Drew Murray. (Murray campaign)

Drew Murray, a longtime civic leader based in Center City, is seeking a City Council seat for the third time since 2019. 

A former Democrat who switched parties in 2018, Murray has since aimed to be the consummate moderate Republican. Actively involved in civic associations and community groups, Murray hopes he’s built enough credibility on the ground to win over voters left of center. 

More than anything, he’s hoping the old adage about third attempts is true.

Murray works as a regional sales manager at O’Brien Systems, a Conshohocken-based storage company. But he leans on his civic engagement more than his professional bonafides when making his pitch. 

He chairs the Philadelphia Crosstown Coalition, a gathering of the city’s registered community organizations, and has helped grow its reach. The group started informally to help guide the development of a new zoning code, but converted to a nonprofit in 2014 with a mission guided by “nonpartisan advocacy for quality of life issues and sharing resources, best practices and economies of scale.”

Murray is president of the Logan Square Neighborhood Association, and on the board of the Center City District. He’s also a podcaster: Murray hosts “The Republican Zone” on USALA Media Network, a local radio station.

All of the at-large Council candidates

Choose a candidate below to learn more about them, or get an overview of how November’s Council election is playing out.

Nina Ahmad

Kendra Brooks
Incumbent, Working Families Party

Katherine Gilmore Richardson
Incumbent, Democrat

Jim Harrity
Incumbent, Democrat

Jim Hasher

Rue Landau

Drew Murray

Nicholas O’Rourke
Working Families Party

Isaiah Thomas
Incumbent, Democrat

This is actually his fourth time running for office. He campaigned to win a state House seat in 2020, but lost to Rep. Brian Sims after an uncontested primary. His latest run, in the November 2022 special election which saw Councilmember Jim Harrity elected to an at-large seat, was largely a tuneup to prepare for this year’s race, per the Inquirer. 

The extra time spent campaigning seems to have paid off in Republican circles, at least: Murray was the top vote getter in May’s GOP primary for At-Large candidates.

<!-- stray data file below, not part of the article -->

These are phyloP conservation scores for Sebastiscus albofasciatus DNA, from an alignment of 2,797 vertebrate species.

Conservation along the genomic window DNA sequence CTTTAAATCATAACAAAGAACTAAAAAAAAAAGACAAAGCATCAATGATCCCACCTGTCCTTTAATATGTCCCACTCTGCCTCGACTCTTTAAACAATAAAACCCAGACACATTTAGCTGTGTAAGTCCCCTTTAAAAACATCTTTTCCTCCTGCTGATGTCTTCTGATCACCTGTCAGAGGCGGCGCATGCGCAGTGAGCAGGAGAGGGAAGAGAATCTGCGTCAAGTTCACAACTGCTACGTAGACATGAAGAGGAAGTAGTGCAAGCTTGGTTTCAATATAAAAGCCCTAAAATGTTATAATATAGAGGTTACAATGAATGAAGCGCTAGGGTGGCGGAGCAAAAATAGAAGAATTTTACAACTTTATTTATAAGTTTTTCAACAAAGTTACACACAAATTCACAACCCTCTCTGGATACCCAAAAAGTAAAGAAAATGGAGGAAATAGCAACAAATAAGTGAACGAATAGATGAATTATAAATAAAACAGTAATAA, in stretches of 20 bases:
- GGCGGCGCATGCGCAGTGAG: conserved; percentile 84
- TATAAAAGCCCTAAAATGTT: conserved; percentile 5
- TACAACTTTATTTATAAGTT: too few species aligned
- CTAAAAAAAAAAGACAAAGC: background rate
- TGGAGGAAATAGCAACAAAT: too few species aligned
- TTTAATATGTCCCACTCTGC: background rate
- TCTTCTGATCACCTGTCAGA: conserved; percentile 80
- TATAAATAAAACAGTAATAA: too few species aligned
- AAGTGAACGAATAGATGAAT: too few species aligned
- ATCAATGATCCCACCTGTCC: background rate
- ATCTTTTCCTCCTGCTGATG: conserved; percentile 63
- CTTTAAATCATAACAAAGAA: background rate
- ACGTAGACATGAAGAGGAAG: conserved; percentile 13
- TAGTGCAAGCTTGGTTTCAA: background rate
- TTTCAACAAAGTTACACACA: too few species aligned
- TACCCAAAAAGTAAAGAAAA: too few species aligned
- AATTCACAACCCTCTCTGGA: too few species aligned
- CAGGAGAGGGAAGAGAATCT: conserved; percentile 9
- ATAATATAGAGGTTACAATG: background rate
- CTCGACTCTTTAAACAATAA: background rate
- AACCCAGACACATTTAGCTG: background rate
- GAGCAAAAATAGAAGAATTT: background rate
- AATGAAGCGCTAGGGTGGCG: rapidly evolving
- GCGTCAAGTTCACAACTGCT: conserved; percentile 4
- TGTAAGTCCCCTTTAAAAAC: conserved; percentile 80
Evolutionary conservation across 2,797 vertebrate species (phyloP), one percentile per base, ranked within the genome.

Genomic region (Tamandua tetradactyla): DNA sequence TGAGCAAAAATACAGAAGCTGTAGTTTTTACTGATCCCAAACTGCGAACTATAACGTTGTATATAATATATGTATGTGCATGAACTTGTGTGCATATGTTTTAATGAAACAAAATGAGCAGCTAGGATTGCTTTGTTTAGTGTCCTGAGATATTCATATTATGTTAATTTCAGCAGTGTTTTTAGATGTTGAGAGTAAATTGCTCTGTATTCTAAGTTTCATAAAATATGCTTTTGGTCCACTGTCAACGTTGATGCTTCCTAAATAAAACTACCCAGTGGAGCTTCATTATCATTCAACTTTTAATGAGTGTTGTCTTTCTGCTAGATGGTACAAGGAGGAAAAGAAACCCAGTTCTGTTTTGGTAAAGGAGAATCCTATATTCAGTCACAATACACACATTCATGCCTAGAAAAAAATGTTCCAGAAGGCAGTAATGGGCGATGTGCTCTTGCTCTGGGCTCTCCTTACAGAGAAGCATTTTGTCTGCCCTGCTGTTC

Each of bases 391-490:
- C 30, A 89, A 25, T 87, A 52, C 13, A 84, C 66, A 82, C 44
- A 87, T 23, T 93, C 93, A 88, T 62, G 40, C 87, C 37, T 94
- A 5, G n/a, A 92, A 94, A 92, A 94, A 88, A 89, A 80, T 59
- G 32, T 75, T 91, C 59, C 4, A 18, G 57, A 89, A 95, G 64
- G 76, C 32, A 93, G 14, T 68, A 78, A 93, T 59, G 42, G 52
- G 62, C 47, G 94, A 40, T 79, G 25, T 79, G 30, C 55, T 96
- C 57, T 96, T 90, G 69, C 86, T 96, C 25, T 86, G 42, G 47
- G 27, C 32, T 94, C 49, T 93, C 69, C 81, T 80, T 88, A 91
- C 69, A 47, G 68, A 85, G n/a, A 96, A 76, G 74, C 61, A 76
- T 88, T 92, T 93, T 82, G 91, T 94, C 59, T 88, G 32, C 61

When it comes to policy, Murray’s primary focus is on crime and taxes. He’s calling for increased funding of the police department, and has many criticisms of District Attorney Larry Krasner. 

His taxing policy is more pointed: Murray’s calling for the repeal of the city’s beverage tax, a reduction of the wage tax to 3% for residents and 2.8% for nonresidents, and lowering the mill rate for property taxes when the assessed value outpaces living costs adjusted for inflation. 

He believes reduced taxes won’t lead to service cuts as long as businesses are increasingly attracted to Philly and municipal government spends more efficiently. 

One step towards efficient government, Murray believes, is zero-based budgeting — instead of agencies asking for yearly percentage increases based on past spending, officials would have to explain their mission and have a budget built up around it each year, starting at $0. It was a concept that Mayor Kenney campaigned on in 2015, but eschewed after being elected. 

Murray’s campaign finance situation

Murray currently has about $66,600 available for Council run, according to his latest campaign finance report. That’s after amassing roughly $81,000 and then spending about $14,500 over the summer. He went into June with less than $5,000 on hand, meaning most of the funds for his general election campaign came together post-primary. 

He contributed $40,000 to his campaign in September, and has received large-dollar ($250+) support from multiple others. The executive vice president of Parkway Corporation, for instance, put in $2,500. In a sign of cross-city support, the CEO of the West Philadelphia Corridor Collaborative — founded by District 3 Council candidate Jabari Jones — contributed $500 towards Murray’s campaign. 

Jordan Levy is a general assignment reporter at Billy Penn, always aiming to help Philadelphians share their stories. Formerly, he has worked at Document Journal, n+1 Magazine, and The New Republic. He...